Informed Flood Planning for Texas August 2019
This spring, the 86th Legislative Session and Governor Abbott greatly increased the Texas Water Development Board's role in flood planning and financing through the passage of several flood-related bills, including Senate Bill (SB) 7, SB 8, and SB 500. With the passage of this legislation, our agency was charged with creating Texas' first state flood plan and implementing a new flood financing program. We're working quickly to get these programs off the ground, and stakeholder input will play a large part in ensuring we meet the needs of the state.
As we've seen throughout history, anywhere it rains in Texas, it can flood. According to FEMA, each of the state's 254 counties has endured at least one federally declared flood disaster. The need for formal flood planning and additional financial assistance has become more evident in recent years and was strongly recommended by stakeholders during our work on the first-ever State Flood Assessment released earlier this year. The new legislation will help address these and other issues identified in the assessment.
The new flood planning effort will resemble the state's water planning process by bringing together entities and resources for collaborative, comprehensive planning that considers regional impacts. Unlike water supply planning, though, the flood planning regions will correspond to river basins. Each region will have a flood planning group comprised of diverse stakeholders and will produce a regional flood plan. This proactive planning approach is intended to help communities better manage flood risks, including providing greater protection for Texans against loss of life and property from flooding.
The state flood plan will focus on evaluating existing flood infrastructure and will include a statewide, ranked list of ongoing and proposed flood control and mitigation projects and strategies. Additionally, the plan will recommend legislative policy changes needed to facilitate planning and project implementation. The first state flood plan is due on September 1, 2024, with later plans due every five years thereafter.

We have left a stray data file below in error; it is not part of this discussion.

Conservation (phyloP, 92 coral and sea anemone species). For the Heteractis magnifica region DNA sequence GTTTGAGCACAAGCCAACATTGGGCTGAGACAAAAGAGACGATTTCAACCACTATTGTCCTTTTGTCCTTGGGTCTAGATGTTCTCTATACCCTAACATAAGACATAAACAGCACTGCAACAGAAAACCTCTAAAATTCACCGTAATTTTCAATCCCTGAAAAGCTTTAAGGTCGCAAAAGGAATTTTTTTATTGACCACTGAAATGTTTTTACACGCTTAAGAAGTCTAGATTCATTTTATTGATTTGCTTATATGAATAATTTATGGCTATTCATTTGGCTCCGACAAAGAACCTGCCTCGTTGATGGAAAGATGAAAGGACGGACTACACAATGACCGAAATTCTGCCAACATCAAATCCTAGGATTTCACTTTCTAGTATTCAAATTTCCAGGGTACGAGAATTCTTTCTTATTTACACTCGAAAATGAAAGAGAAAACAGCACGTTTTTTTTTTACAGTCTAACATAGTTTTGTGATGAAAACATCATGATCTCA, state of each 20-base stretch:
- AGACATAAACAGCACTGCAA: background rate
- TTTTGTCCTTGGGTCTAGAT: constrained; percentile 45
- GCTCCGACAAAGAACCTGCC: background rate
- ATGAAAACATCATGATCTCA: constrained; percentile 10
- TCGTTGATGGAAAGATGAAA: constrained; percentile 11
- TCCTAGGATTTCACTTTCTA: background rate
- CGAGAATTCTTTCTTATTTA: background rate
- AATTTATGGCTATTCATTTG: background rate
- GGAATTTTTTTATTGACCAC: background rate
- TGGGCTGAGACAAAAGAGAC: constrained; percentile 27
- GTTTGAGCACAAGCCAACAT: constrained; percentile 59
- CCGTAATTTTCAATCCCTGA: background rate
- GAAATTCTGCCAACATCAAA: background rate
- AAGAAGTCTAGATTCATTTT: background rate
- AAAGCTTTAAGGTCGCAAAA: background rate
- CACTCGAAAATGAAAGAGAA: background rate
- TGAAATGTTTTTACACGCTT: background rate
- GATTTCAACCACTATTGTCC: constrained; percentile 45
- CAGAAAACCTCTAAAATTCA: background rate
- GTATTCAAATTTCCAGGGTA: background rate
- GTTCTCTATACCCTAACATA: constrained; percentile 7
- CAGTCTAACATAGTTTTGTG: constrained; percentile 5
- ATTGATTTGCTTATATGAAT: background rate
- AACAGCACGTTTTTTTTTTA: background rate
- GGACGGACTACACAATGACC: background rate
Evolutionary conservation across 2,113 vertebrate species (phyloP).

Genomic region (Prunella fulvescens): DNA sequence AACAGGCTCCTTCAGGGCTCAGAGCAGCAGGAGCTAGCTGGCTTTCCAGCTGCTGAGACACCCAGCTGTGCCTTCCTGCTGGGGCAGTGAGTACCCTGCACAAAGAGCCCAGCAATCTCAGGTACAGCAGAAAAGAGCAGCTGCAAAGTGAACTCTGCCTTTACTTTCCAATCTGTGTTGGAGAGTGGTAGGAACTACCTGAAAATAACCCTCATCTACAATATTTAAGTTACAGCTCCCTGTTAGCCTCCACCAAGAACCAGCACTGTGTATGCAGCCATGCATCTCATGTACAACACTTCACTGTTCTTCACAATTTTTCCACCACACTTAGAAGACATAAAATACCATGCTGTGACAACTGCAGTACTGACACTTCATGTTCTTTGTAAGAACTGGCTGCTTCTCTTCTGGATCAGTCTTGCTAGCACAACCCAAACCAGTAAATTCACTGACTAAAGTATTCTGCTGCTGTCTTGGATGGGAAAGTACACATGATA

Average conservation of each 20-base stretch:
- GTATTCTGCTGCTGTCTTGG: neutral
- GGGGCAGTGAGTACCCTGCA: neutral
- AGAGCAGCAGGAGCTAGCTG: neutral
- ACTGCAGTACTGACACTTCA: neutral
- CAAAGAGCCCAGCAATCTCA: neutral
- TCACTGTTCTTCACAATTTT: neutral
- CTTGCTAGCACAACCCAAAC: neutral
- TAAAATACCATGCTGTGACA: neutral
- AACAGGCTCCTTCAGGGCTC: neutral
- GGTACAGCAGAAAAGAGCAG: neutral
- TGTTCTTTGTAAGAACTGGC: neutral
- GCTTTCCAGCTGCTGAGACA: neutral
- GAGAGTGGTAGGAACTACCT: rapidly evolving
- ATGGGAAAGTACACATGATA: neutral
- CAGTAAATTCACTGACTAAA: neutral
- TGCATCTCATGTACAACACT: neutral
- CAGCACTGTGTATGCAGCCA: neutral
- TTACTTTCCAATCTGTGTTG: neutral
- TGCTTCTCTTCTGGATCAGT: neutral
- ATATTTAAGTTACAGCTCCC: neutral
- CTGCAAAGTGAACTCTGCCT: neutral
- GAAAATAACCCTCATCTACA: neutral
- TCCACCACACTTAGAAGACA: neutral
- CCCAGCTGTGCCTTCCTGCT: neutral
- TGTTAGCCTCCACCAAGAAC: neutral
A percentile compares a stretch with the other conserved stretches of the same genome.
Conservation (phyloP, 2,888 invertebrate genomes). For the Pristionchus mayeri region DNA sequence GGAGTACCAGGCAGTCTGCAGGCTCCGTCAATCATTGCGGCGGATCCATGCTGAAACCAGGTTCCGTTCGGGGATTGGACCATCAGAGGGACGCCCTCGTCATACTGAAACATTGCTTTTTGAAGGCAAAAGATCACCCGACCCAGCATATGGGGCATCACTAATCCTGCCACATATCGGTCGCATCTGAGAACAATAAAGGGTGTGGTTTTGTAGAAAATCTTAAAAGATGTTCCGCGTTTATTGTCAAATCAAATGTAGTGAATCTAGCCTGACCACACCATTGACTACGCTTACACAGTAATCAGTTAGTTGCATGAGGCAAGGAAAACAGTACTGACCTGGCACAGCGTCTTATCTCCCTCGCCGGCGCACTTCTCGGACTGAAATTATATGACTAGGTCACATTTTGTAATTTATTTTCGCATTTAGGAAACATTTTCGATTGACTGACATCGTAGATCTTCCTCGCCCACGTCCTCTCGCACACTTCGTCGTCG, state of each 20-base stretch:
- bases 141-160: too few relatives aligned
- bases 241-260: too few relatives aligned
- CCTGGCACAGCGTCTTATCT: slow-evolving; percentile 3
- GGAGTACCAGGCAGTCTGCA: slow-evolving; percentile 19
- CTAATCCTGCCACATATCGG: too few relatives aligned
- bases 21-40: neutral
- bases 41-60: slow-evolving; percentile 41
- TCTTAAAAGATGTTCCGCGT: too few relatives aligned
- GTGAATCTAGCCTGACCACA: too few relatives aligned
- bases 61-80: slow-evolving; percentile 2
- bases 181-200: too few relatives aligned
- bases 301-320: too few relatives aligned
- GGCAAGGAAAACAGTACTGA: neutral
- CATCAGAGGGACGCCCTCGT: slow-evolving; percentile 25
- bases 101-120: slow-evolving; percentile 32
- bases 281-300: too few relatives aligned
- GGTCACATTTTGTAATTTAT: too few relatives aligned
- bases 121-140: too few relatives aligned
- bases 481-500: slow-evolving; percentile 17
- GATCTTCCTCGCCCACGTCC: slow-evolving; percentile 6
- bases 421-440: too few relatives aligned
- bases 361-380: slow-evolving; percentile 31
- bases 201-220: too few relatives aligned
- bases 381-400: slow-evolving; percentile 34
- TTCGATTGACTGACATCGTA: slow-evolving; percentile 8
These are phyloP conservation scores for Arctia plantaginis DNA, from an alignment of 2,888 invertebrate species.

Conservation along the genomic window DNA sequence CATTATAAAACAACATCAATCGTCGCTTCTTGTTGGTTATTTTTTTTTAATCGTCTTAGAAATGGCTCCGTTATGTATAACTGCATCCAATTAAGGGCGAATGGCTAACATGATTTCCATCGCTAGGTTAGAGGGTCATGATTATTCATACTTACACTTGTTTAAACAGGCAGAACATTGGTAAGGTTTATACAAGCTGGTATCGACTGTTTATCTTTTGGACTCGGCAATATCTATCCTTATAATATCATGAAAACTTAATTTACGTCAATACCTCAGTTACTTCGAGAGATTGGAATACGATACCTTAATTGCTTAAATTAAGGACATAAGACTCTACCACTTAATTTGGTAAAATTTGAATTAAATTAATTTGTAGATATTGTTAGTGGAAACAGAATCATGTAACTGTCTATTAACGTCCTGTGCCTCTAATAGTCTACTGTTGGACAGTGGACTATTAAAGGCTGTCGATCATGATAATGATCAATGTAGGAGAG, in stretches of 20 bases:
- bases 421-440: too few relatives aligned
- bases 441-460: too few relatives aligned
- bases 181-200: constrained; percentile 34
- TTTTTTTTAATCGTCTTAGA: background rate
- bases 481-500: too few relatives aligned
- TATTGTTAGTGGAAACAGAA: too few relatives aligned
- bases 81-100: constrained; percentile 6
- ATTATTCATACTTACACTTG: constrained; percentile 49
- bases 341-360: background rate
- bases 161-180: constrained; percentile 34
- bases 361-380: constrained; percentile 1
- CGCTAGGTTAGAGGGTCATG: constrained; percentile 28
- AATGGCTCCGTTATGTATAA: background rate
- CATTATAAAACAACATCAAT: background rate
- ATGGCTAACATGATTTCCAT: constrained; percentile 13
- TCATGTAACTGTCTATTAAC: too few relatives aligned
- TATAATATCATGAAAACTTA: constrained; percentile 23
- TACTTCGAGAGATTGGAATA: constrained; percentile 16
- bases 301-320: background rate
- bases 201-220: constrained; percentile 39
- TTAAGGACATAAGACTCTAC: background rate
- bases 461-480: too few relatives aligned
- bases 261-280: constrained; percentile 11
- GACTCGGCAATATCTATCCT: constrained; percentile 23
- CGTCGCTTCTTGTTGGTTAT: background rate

To help fund projects in the state flood plan and to meet immediate needs for funding, the legislature authorized a one-time, $793 million transfer from the Rainy Day Fund to provide grants and low-cost loans for drainage, flood mitigation, and flood control projects. Prior to the first state flood plan's adoption in 2024, political subdivisions of the state—cities, counties, river authorities, and other districts—that work together cooperatively to develop solutions to address drainage and flood issues could use the funds toward those efforts.
The public rulemaking process, which will take place this fall, will consider what types of flood projects will be eligible for funding. Both structural (e.g., levees and channels) and non-structural (e.g., wetlands and elevation) projects will be eligible for financial assistance. After adoption of the first state flood plan, the fund by law may only be used to provide financing for projects included in the state flood plan.
To help us gather as much information as possible before we begin the formal rulemaking process, we are soliciting stakeholder input through August 30. We invite stakeholders to provide written feedback on issues presented in Implementation of Flood Legislation from the 86th Texas Legislative Session. We will also discuss this document and solicit comments through a series of stakeholder meetings held around the state this month:
- August 6: Bastrop and Orange
- August 7: Tyler
- August 8: El Paso and Arlington
- August 9: Lubbock and Tomball
- August 13: Kerrville and Lake Jackson
- August 14: San Angelo and Rockport
- August 15: Abilene and McAllen
- August 19: Online webinar
- August 23: Houston
The meetings are open to the public and no RSVP is required.
After we have incorporated comments from this outreach effort, we will publish proposed rules. The public will have the opportunity to comment on them this fall. We anticipate our governing Board adopting final rules by early 2020.
In addition to the TWDB's oversight of the state flood plan and increased financial assistance capabilities, over the next two years we will also expand our existing flood-related programs, including floodplain mapping and development of an online dashboard of flood- and water-related information. Part of this effort includes establishing a clearinghouse of information about state and federal flood planning, mitigation, and control programs that may serve as sources of funding for flood projects.
Flooding is a statewide concern that must be addressed statewide to benefit the lives and livelihoods of all Texans. The coming months and years will be a defining time in the state's water planning history, so we hope you'll take time to provide input.
For more information on the flood legislation from the 86th Legislative Session, review the Frequently Asked Questions available on our website. You can also sign up to receive email updates with flood-related information and meeting notices. Be sure to check the box for "Flood Information."